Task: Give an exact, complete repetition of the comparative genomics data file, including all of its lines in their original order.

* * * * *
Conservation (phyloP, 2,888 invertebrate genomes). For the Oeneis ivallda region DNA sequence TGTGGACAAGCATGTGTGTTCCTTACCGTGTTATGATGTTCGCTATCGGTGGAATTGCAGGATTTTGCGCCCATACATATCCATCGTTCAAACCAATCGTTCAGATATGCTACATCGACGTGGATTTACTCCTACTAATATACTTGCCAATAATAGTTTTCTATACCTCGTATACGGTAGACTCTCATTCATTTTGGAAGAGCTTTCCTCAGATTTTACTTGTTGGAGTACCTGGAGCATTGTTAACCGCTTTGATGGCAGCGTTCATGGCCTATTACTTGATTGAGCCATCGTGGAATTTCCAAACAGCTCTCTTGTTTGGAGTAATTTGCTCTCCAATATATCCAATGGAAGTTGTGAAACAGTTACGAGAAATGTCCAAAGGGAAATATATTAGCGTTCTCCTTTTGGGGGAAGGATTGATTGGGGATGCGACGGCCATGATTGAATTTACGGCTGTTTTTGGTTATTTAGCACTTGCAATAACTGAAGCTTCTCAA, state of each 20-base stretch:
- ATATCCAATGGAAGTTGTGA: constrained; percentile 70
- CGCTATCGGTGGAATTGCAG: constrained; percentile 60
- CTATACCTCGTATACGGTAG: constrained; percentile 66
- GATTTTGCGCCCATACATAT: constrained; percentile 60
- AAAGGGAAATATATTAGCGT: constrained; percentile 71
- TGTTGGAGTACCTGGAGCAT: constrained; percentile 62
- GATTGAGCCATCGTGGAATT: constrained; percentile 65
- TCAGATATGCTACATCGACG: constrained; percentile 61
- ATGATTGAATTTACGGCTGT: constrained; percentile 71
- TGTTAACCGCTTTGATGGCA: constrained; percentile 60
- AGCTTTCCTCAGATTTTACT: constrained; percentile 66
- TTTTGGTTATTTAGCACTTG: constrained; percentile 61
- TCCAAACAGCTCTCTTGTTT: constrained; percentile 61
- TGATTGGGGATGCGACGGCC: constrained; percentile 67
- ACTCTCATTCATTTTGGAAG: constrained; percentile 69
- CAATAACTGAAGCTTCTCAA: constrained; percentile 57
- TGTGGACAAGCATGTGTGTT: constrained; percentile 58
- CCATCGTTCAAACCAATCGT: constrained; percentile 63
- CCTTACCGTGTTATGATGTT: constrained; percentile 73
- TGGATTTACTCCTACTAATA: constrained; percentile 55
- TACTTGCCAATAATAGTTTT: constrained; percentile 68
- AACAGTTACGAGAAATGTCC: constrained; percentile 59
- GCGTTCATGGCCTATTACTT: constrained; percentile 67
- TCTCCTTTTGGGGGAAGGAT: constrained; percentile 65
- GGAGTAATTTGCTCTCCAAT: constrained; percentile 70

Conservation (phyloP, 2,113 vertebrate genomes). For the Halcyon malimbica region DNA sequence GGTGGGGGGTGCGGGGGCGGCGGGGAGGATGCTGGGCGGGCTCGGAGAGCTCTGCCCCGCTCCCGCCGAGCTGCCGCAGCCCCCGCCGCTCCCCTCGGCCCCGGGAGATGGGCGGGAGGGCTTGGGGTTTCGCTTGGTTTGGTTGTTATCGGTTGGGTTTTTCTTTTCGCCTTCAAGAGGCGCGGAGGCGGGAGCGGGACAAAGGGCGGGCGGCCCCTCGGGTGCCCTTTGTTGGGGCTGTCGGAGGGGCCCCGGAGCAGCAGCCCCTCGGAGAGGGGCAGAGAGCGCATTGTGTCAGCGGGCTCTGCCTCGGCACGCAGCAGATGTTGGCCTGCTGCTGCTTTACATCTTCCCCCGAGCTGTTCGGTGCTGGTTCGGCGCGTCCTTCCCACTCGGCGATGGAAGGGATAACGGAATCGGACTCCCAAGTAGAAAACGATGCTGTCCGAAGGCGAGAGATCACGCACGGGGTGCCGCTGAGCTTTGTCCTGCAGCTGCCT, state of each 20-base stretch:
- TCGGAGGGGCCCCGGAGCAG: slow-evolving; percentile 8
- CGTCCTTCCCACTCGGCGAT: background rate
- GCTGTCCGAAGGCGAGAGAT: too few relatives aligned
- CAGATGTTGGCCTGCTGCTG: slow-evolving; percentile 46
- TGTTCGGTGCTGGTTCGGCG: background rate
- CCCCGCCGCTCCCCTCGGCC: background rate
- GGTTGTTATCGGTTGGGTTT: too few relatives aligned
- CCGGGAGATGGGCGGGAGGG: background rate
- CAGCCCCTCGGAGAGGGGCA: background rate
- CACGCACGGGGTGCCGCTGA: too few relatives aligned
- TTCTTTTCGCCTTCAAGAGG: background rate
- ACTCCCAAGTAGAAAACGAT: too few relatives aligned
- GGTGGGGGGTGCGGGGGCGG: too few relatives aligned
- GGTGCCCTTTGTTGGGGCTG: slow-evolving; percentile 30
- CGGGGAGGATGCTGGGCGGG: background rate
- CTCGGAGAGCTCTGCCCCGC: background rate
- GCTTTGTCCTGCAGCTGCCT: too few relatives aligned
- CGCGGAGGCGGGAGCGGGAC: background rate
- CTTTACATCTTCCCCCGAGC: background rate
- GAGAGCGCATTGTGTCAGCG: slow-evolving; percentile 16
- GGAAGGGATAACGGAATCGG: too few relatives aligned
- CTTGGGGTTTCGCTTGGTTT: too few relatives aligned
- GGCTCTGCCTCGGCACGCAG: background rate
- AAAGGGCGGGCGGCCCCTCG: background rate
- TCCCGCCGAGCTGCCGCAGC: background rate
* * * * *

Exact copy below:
Conservation (phyloP, 2,888 invertebrate genomes). For the Oeneis ivallda region DNA sequence TGTGGACAAGCATGTGTGTTCCTTACCGTGTTATGATGTTCGCTATCGGTGGAATTGCAGGATTTTGCGCCCATACATATCCATCGTTCAAACCAATCGTTCAGATATGCTACATCGACGTGGATTTACTCCTACTAATATACTTGCCAATAATAGTTTTCTATACCTCGTATACGGTAGACTCTCATTCATTTTGGAAGAGCTTTCCTCAGATTTTACTTGTTGGAGTACCTGGAGCATTGTTAACCGCTTTGATGGCAGCGTTCATGGCCTATTACTTGATTGAGCCATCGTGGAATTTCCAAACAGCTCTCTTGTTTGGAGTAATTTGCTCTCCAATATATCCAATGGAAGTTGTGAAACAGTTACGAGAAATGTCCAAAGGGAAATATATTAGCGTTCTCCTTTTGGGGGAAGGATTGATTGGGGATGCGACGGCCATGATTGAATTTACGGCTGTTTTTGGTTATTTAGCACTTGCAATAACTGAAGCTTCTCAA, state of each 20-base stretch:
- ATATCCAATGGAAGTTGTGA: constrained; percentile 70
- CGCTATCGGTGGAATTGCAG: constrained; percentile 60
- CTATACCTCGTATACGGTAG: constrained; percentile 66
- GATTTTGCGCCCATACATAT: constrained; percentile 60
- AAAGGGAAATATATTAGCGT: constrained; percentile 71
- TGTTGGAGTACCTGGAGCAT: constrained; percentile 62
- GATTGAGCCATCGTGGAATT: constrained; percentile 65
- TCAGATATGCTACATCGACG: constrained; percentile 61
- ATGATTGAATTTACGGCTGT: constrained; percentile 71
- TGTTAACCGCTTTGATGGCA: constrained; percentile 60
- AGCTTTCCTCAGATTTTACT: constrained; percentile 66
- TTTTGGTTATTTAGCACTTG: constrained; percentile 61
- TCCAAACAGCTCTCTTGTTT: constrained; percentile 61
- TGATTGGGGATGCGACGGCC: constrained; percentile 67
- ACTCTCATTCATTTTGGAAG: constrained; percentile 69
- CAATAACTGAAGCTTCTCAA: constrained; percentile 57
- TGTGGACAAGCATGTGTGTT: constrained; percentile 58
- CCATCGTTCAAACCAATCGT: constrained; percentile 63
- CCTTACCGTGTTATGATGTT: constrained; percentile 73
- TGGATTTACTCCTACTAATA: constrained; percentile 55
- TACTTGCCAATAATAGTTTT: constrained; percentile 68
- AACAGTTACGAGAAATGTCC: constrained; percentile 59
- GCGTTCATGGCCTATTACTT: constrained; percentile 67
- TCTCCTTTTGGGGGAAGGAT: constrained; percentile 65
- GGAGTAATTTGCTCTCCAAT: constrained; percentile 70

Conservation (phyloP, 2,113 vertebrate genomes). For the Halcyon malimbica region DNA sequence GGTGGGGGGTGCGGGGGCGGCGGGGAGGATGCTGGGCGGGCTCGGAGAGCTCTGCCCCGCTCCCGCCGAGCTGCCGCAGCCCCCGCCGCTCCCCTCGGCCCCGGGAGATGGGCGGGAGGGCTTGGGGTTTCGCTTGGTTTGGTTGTTATCGGTTGGGTTTTTCTTTTCGCCTTCAAGAGGCGCGGAGGCGGGAGCGGGACAAAGGGCGGGCGGCCCCTCGGGTGCCCTTTGTTGGGGCTGTCGGAGGGGCCCCGGAGCAGCAGCCCCTCGGAGAGGGGCAGAGAGCGCATTGTGTCAGCGGGCTCTGCCTCGGCACGCAGCAGATGTTGGCCTGCTGCTGCTTTACATCTTCCCCCGAGCTGTTCGGTGCTGGTTCGGCGCGTCCTTCCCACTCGGCGATGGAAGGGATAACGGAATCGGACTCCCAAGTAGAAAACGATGCTGTCCGAAGGCGAGAGATCACGCACGGGGTGCCGCTGAGCTTTGTCCTGCAGCTGCCT, state of each 20-base stretch:
- TCGGAGGGGCCCCGGAGCAG: slow-evolving; percentile 8
- CGTCCTTCCCACTCGGCGAT: background rate
- GCTGTCCGAAGGCGAGAGAT: too few relatives aligned
- CAGATGTTGGCCTGCTGCTG: slow-evolving; percentile 46
- TGTTCGGTGCTGGTTCGGCG: background rate
- CCCCGCCGCTCCCCTCGGCC: background rate
- GGTTGTTATCGGTTGGGTTT: too few relatives aligned
- CCGGGAGATGGGCGGGAGGG: background rate
- CAGCCCCTCGGAGAGGGGCA: background rate
- CACGCACGGGGTGCCGCTGA: too few relatives aligned
- TTCTTTTCGCCTTCAAGAGG: background rate
- ACTCCCAAGTAGAAAACGAT: too few relatives aligned
- GGTGGGGGGTGCGGGGGCGG: too few relatives aligned
- GGTGCCCTTTGTTGGGGCTG: slow-evolving; percentile 30
- CGGGGAGGATGCTGGGCGGG: background rate
- CTCGGAGAGCTCTGCCCCGC: background rate
- GCTTTGTCCTGCAGCTGCCT: too few relatives aligned
- CGCGGAGGCGGGAGCGGGAC: background rate
- CTTTACATCTTCCCCCGAGC: background rate
- GAGAGCGCATTGTGTCAGCG: slow-evolving; percentile 16
- GGAAGGGATAACGGAATCGG: too few relatives aligned
- CTTGGGGTTTCGCTTGGTTT: too few relatives aligned
- GGCTCTGCCTCGGCACGCAG: background rate
- AAAGGGCGGGCGGCCCCTCG: background rate
- TCCCGCCGAGCTGCCGCAGC: background rate